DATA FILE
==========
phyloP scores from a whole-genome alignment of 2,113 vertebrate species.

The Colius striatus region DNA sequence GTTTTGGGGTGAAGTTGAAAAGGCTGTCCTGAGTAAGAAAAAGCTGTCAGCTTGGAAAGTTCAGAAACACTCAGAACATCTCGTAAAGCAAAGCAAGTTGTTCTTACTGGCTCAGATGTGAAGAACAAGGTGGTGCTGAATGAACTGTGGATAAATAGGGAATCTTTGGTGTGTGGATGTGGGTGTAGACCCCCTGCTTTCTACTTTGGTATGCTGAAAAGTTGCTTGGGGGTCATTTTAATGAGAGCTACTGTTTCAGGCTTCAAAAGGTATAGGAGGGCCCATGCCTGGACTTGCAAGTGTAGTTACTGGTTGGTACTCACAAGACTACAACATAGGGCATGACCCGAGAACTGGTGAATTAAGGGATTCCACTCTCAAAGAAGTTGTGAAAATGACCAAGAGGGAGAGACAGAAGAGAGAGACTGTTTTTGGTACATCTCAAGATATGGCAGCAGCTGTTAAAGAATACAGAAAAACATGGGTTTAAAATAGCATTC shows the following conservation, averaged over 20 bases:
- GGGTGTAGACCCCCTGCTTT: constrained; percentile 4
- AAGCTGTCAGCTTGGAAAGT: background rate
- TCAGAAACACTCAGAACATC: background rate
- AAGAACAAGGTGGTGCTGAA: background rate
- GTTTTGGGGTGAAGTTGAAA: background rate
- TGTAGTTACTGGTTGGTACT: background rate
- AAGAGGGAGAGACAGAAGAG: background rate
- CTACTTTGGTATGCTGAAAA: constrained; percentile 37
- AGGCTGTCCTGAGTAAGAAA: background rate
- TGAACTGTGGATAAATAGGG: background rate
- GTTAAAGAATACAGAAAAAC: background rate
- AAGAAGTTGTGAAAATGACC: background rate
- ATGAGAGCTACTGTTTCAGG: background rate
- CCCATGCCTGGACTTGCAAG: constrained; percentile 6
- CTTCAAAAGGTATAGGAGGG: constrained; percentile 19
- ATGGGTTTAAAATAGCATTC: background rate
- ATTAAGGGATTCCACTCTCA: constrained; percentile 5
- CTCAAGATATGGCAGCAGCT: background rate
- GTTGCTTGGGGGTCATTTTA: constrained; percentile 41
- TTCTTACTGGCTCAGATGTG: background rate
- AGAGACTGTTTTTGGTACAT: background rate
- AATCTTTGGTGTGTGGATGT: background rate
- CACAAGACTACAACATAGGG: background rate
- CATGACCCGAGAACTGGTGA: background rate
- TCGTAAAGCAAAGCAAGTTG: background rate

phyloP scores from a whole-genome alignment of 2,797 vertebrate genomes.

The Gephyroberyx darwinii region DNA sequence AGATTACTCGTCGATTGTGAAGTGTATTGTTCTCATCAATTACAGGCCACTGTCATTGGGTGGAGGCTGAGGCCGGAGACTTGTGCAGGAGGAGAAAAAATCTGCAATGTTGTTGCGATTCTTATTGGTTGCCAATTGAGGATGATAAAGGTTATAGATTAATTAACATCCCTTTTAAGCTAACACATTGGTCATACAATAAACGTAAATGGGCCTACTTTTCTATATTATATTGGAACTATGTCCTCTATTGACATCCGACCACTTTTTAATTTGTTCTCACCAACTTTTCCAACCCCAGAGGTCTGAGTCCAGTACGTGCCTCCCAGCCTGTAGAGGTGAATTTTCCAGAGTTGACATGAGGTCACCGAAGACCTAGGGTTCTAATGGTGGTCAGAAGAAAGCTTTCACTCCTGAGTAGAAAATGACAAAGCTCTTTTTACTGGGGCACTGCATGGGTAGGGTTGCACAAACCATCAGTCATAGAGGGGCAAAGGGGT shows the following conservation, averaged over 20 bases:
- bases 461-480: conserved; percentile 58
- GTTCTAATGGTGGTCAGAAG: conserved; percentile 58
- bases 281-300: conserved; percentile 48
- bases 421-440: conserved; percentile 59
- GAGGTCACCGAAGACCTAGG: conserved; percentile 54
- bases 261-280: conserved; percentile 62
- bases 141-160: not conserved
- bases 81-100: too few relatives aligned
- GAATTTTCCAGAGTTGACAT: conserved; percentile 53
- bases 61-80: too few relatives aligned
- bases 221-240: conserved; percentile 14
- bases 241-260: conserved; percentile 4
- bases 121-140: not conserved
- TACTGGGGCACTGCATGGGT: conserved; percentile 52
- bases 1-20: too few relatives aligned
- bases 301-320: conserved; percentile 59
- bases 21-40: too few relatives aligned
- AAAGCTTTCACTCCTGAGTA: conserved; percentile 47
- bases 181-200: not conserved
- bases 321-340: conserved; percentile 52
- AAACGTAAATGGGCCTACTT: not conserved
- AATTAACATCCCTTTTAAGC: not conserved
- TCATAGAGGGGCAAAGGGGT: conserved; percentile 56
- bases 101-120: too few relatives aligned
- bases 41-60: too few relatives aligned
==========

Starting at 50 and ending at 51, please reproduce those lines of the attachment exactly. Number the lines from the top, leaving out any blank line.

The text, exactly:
- AAACGTAAATGGGCCTACTT: not conserved
- AATTAACATCCCTTTTAAGC: not conserved